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Gov. Deval Patrick signed into law a new set of veterans' benefits Wednesday, even as some Massachusetts military members decried deep cuts Patrick recently made to two state soldiers' homes.
Patrick signed the veterans benefits bill at American Legion Post 294 here. "I hope you will take the signing of this bill today as a small gesture of our profound thanks, and our profound admiration for what you give," he said.
The legislation, passed by lawmakers Tuesday, calls for the state to set aside 3 percent of all state contracts for disabled veterans who own their own businesses.
It also allows veterans to apply for a $500 "Welcome Home" bonus for multiple overseas deployments, an expansion on Massachusetts law that allows soldiers to apply for one $1,000 bonus.
In a nod to the unique aspects of the current wars in Iraq and Afghanistan, the legislation also establishes a state committee to study whether or not Massachusetts should provide MRI tests to all National Guard members, before and after deployment. More than 10 percent of American soldiers serving in those two wars suffer from some form of traumatic brain injury.
Legislators also added a section to the bill that allows soldiers currently deployed abroad to vote via e-mail, a provision that's drawn criticism from state voting rights groups. John Bonifaz of the group Voter Action said it's very difficult to guarantee the security of e-mailed ballots.
An aide to the governor said Wednesday that Patrick is relying on Secretary of State William Galvin to ensure the integrity of the soldier electronic voting option.
Speaking before a crowded room of uniformed veterans, Patrick said he was most moved by the families of fallen Massachusetts soldiers. He recalled seeing 18-month-old Avery Van De Geisen at the funeral of her father, Marine Capt. Kyle Van De Giesen.
For them, Patrick said, "this bill creates a program to issue a Medal of Liberty for next of kin of Massachusetts soldiers killed in action."
Van De Giesen was killed in a helicopter collision Oct. 26 over Afghanistan.
The legislation was well-received by Quincy American Legion members whose collective military experience spans 70 years of American overseas conflict.
Paul Ricca, a Navy fire controlman who patrolled Atlantic waters during World War II, called the bill a much needed boost for Massachusetts veterans. "It lets them know they're not forgotten," he said.
"This country has a history of doing that, of forgetting," said Richard Keane. The Quincy veteran served in Germany in the Army's fabled 82nd Airborne Division at the height of the Cold War.
Listen: Gov. Patrick Recalls The Funeral Of Marine Capt. Kyle Van De Giesenhttp://audio.wbur.org/storage/2009/11/news_1111_GOV1.mp3
"Now you have some soldiers going over on deployment two, three, four times," Keane said. "They need more help than I did."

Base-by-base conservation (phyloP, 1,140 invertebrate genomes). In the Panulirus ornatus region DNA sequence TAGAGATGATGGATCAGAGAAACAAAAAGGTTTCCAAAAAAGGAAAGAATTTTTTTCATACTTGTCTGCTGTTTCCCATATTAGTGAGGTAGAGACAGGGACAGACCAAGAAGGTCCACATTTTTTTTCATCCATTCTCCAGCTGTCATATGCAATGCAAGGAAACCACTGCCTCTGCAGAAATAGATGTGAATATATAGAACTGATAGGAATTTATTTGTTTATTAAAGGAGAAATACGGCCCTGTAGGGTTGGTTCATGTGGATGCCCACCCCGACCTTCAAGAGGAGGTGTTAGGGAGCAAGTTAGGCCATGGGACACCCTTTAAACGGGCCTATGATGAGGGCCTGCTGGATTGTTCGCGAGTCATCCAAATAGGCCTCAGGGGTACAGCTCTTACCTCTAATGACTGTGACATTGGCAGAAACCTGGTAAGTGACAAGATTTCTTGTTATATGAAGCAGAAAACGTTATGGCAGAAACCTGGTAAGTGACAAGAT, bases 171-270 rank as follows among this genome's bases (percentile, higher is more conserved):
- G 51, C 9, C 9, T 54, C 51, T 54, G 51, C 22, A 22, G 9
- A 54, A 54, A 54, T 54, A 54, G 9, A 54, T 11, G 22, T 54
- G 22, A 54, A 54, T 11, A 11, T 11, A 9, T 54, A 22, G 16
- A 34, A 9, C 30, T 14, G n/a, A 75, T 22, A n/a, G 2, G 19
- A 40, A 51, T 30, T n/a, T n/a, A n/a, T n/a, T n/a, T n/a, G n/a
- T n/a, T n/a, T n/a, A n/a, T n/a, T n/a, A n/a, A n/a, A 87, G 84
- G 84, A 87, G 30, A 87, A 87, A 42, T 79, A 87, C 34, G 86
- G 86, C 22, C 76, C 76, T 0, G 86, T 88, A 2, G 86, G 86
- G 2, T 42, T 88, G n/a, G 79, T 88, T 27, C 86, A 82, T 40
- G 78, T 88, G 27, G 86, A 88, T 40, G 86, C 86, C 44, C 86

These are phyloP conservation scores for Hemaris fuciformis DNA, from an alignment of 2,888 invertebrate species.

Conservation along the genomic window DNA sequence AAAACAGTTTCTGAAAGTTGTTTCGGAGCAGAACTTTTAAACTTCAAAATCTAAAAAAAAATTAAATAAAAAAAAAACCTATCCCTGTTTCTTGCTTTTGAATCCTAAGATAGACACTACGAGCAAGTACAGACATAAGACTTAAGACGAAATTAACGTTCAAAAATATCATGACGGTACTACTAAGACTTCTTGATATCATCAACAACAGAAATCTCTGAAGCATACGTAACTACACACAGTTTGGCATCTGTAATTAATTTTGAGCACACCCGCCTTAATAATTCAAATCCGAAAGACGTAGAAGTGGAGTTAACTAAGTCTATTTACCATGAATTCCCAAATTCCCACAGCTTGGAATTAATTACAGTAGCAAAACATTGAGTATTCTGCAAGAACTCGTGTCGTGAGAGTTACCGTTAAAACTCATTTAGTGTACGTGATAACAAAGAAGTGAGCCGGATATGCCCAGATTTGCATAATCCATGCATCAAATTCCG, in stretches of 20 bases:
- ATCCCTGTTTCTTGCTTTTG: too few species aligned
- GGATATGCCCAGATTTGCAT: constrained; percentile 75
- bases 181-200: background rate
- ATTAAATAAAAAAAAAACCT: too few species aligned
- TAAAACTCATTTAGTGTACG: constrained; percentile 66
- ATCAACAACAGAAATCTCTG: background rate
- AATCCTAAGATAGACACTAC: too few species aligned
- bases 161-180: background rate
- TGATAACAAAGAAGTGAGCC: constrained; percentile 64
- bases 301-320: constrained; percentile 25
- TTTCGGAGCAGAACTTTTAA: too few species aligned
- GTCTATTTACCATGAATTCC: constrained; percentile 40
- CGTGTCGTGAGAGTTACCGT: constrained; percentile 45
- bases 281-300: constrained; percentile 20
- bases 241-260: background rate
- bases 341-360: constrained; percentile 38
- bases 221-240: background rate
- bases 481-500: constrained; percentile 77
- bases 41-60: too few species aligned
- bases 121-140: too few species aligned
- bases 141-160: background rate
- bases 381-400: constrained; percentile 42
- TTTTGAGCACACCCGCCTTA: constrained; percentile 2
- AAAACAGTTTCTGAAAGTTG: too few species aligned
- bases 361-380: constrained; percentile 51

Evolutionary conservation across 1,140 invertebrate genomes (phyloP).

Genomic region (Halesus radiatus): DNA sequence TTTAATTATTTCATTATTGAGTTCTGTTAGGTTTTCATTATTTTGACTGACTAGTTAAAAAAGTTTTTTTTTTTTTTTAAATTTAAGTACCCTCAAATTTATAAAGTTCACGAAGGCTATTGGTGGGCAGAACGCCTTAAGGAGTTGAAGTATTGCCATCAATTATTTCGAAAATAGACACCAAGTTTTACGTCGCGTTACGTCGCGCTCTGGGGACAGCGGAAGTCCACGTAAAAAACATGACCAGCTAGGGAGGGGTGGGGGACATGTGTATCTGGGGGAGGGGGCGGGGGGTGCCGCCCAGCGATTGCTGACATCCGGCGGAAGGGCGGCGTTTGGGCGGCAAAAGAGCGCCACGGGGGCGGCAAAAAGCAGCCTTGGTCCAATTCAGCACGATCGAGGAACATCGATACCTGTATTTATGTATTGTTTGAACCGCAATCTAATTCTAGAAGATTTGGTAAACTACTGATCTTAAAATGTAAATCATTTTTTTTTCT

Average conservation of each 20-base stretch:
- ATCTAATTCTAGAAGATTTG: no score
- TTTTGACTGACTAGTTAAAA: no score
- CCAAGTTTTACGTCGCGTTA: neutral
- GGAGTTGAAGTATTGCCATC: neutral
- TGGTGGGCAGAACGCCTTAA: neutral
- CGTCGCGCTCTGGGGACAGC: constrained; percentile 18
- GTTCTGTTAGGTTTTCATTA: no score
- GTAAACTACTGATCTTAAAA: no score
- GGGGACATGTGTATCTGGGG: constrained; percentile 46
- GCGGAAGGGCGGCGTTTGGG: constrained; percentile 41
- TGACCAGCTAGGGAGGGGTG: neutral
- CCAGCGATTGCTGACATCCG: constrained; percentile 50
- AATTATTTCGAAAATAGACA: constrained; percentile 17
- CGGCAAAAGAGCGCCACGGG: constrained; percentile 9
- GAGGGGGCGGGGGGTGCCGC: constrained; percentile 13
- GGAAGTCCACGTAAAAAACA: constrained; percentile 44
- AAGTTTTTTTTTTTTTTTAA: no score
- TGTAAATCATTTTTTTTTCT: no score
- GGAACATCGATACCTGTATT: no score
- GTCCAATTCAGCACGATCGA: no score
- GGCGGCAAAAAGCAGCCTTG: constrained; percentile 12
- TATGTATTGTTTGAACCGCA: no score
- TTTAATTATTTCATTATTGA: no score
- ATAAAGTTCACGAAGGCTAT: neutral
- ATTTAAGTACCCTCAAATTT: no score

The Iraq and Afghanistan wars remain America's longest continuous military conflicts since the Vietnam war. Their extent, duration and nature — part urban battle, part mountain warfare, part counterinsurgency — make it that much more essential to "give vets all the help they can get," said Marine Corps Sgt. Mark Sherman.
The Hyde Park veteran served two tours of duty in the first Gulf War. Then, he said, "we took care of each other when we were in the service. But there was no real long-term support for after we got out. There's still a long road to go, but this bill is a very important first step."
There are more than 440,000 veterans living in Massachusetts, and that number is certain to grow. Many at the American Legion post walked with crutches or canes and continue to rely on state services, Sherman said.
He applauded a provision in the veterans benefits bill that calls for a study into veterans housing for seniors and expanded capacity at the state-run Soldiers' Homes in Chelsea and Holyoke.
Other veterans who support the bill, however, were deeply critical of the provision.
"The governor's just made cuts to those soldiers' homes," said Jake Comer, former American Legion national commander. "He talked about expanding them, but how can he when he's cut more than $700,000 out of the Soldiers' Home in Holyoke?"
The cuts came last month as part of Patrick's attempt to close at $600 million budget deficit. The Holyoke Soldiers' Home lost 4.5 percent of its budget and last week announced it will close its outpatient medical clinic.
Asked why he made cuts to the Soldiers' Home, Patrick said nearby hospitals are able to provide care for some veterans. "We just can't afford to duplicate services right now," he said.
Patrick also cut more than $2 million in assistance to homeless veterans.
"The governor said he's not going to cut veterans services, but these are really painful cuts," Comer said. "We've got young kids giving life and limb. So, every kind of assistance we can give them is essential."
This program aired on November 11, 2008. The audio for this program is not available.
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